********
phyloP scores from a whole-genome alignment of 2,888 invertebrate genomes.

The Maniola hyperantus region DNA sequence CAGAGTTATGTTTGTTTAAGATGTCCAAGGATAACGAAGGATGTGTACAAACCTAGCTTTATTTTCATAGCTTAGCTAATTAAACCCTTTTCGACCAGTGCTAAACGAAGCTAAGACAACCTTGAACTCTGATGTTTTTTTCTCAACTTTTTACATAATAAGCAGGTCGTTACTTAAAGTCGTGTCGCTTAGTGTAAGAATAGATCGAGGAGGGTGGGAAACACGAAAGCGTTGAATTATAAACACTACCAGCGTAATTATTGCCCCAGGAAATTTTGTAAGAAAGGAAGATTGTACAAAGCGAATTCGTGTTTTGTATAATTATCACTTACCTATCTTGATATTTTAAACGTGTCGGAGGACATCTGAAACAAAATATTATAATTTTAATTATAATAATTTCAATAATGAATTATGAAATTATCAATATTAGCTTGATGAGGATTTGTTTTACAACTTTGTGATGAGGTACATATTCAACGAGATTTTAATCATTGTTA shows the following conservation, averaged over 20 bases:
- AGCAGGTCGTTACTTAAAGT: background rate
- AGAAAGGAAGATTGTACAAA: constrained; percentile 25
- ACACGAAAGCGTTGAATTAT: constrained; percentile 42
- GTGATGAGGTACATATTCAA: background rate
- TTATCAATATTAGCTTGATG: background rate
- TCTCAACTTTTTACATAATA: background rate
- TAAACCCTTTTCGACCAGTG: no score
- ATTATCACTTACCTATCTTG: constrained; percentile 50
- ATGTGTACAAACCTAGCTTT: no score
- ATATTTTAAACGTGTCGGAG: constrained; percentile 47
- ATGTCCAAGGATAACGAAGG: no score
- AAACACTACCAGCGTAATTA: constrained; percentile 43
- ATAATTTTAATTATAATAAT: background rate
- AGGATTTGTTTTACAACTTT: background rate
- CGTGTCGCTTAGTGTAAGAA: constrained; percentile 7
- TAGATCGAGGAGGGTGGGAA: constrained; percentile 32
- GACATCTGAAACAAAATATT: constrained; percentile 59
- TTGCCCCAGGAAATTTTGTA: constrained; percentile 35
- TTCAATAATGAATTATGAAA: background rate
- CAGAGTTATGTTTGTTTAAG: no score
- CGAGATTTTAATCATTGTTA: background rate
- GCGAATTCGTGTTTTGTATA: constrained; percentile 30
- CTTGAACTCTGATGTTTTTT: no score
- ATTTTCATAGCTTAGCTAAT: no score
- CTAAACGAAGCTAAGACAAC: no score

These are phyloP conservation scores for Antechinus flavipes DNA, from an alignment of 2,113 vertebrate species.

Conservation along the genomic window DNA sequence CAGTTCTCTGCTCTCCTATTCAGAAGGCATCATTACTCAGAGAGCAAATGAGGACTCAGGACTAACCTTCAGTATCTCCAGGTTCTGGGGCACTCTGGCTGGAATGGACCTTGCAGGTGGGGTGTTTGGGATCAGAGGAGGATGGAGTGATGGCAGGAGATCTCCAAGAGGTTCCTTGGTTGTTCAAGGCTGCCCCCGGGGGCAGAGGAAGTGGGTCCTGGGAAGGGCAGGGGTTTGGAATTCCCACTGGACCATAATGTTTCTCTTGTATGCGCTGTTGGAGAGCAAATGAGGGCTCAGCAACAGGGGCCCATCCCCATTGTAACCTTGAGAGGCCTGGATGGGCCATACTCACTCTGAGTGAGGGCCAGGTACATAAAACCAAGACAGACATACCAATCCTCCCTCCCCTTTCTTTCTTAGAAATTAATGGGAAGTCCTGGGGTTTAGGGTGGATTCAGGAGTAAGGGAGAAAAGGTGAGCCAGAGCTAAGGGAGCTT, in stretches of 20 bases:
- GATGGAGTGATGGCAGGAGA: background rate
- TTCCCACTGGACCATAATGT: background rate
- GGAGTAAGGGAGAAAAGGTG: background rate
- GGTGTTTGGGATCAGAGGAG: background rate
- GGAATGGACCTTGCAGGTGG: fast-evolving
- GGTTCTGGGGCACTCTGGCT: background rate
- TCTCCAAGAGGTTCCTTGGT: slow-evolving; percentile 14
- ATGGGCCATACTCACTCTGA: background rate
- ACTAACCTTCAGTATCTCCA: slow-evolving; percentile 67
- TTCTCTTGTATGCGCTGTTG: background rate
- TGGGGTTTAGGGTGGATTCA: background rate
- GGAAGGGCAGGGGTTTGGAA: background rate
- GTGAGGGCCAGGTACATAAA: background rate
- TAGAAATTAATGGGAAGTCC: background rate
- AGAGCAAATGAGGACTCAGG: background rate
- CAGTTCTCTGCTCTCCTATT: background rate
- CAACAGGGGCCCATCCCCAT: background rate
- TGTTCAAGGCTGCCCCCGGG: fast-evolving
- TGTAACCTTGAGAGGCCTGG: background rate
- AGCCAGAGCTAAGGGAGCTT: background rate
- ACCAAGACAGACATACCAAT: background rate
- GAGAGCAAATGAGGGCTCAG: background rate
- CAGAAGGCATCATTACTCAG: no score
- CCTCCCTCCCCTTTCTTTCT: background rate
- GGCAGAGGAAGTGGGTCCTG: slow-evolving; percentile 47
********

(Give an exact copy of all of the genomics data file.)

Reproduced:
phyloP scores from a whole-genome alignment of 2,888 invertebrate genomes.

The Maniola hyperantus region DNA sequence CAGAGTTATGTTTGTTTAAGATGTCCAAGGATAACGAAGGATGTGTACAAACCTAGCTTTATTTTCATAGCTTAGCTAATTAAACCCTTTTCGACCAGTGCTAAACGAAGCTAAGACAACCTTGAACTCTGATGTTTTTTTCTCAACTTTTTACATAATAAGCAGGTCGTTACTTAAAGTCGTGTCGCTTAGTGTAAGAATAGATCGAGGAGGGTGGGAAACACGAAAGCGTTGAATTATAAACACTACCAGCGTAATTATTGCCCCAGGAAATTTTGTAAGAAAGGAAGATTGTACAAAGCGAATTCGTGTTTTGTATAATTATCACTTACCTATCTTGATATTTTAAACGTGTCGGAGGACATCTGAAACAAAATATTATAATTTTAATTATAATAATTTCAATAATGAATTATGAAATTATCAATATTAGCTTGATGAGGATTTGTTTTACAACTTTGTGATGAGGTACATATTCAACGAGATTTTAATCATTGTTA shows the following conservation, averaged over 20 bases:
- AGCAGGTCGTTACTTAAAGT: background rate
- AGAAAGGAAGATTGTACAAA: constrained; percentile 25
- ACACGAAAGCGTTGAATTAT: constrained; percentile 42
- GTGATGAGGTACATATTCAA: background rate
- TTATCAATATTAGCTTGATG: background rate
- TCTCAACTTTTTACATAATA: background rate
- TAAACCCTTTTCGACCAGTG: no score
- ATTATCACTTACCTATCTTG: constrained; percentile 50
- ATGTGTACAAACCTAGCTTT: no score
- ATATTTTAAACGTGTCGGAG: constrained; percentile 47
- ATGTCCAAGGATAACGAAGG: no score
- AAACACTACCAGCGTAATTA: constrained; percentile 43
- ATAATTTTAATTATAATAAT: background rate
- AGGATTTGTTTTACAACTTT: background rate
- CGTGTCGCTTAGTGTAAGAA: constrained; percentile 7
- TAGATCGAGGAGGGTGGGAA: constrained; percentile 32
- GACATCTGAAACAAAATATT: constrained; percentile 59
- TTGCCCCAGGAAATTTTGTA: constrained; percentile 35
- TTCAATAATGAATTATGAAA: background rate
- CAGAGTTATGTTTGTTTAAG: no score
- CGAGATTTTAATCATTGTTA: background rate
- GCGAATTCGTGTTTTGTATA: constrained; percentile 30
- CTTGAACTCTGATGTTTTTT: no score
- ATTTTCATAGCTTAGCTAAT: no score
- CTAAACGAAGCTAAGACAAC: no score

These are phyloP conservation scores for Antechinus flavipes DNA, from an alignment of 2,113 vertebrate species.

Conservation along the genomic window DNA sequence CAGTTCTCTGCTCTCCTATTCAGAAGGCATCATTACTCAGAGAGCAAATGAGGACTCAGGACTAACCTTCAGTATCTCCAGGTTCTGGGGCACTCTGGCTGGAATGGACCTTGCAGGTGGGGTGTTTGGGATCAGAGGAGGATGGAGTGATGGCAGGAGATCTCCAAGAGGTTCCTTGGTTGTTCAAGGCTGCCCCCGGGGGCAGAGGAAGTGGGTCCTGGGAAGGGCAGGGGTTTGGAATTCCCACTGGACCATAATGTTTCTCTTGTATGCGCTGTTGGAGAGCAAATGAGGGCTCAGCAACAGGGGCCCATCCCCATTGTAACCTTGAGAGGCCTGGATGGGCCATACTCACTCTGAGTGAGGGCCAGGTACATAAAACCAAGACAGACATACCAATCCTCCCTCCCCTTTCTTTCTTAGAAATTAATGGGAAGTCCTGGGGTTTAGGGTGGATTCAGGAGTAAGGGAGAAAAGGTGAGCCAGAGCTAAGGGAGCTT, in stretches of 20 bases:
- GATGGAGTGATGGCAGGAGA: background rate
- TTCCCACTGGACCATAATGT: background rate
- GGAGTAAGGGAGAAAAGGTG: background rate
- GGTGTTTGGGATCAGAGGAG: background rate
- GGAATGGACCTTGCAGGTGG: fast-evolving
- GGTTCTGGGGCACTCTGGCT: background rate
- TCTCCAAGAGGTTCCTTGGT: slow-evolving; percentile 14
- ATGGGCCATACTCACTCTGA: background rate
- ACTAACCTTCAGTATCTCCA: slow-evolving; percentile 67
- TTCTCTTGTATGCGCTGTTG: background rate
- TGGGGTTTAGGGTGGATTCA: background rate
- GGAAGGGCAGGGGTTTGGAA: background rate
- GTGAGGGCCAGGTACATAAA: background rate
- TAGAAATTAATGGGAAGTCC: background rate
- AGAGCAAATGAGGACTCAGG: background rate
- CAGTTCTCTGCTCTCCTATT: background rate
- CAACAGGGGCCCATCCCCAT: background rate
- TGTTCAAGGCTGCCCCCGGG: fast-evolving
- TGTAACCTTGAGAGGCCTGG: background rate
- AGCCAGAGCTAAGGGAGCTT: background rate
- ACCAAGACAGACATACCAAT: background rate
- GAGAGCAAATGAGGGCTCAG: background rate
- CAGAAGGCATCATTACTCAG: no score
- CCTCCCTCCCCTTTCTTTCT: background rate
- GGCAGAGGAAGTGGGTCCTG: slow-evolving; percentile 47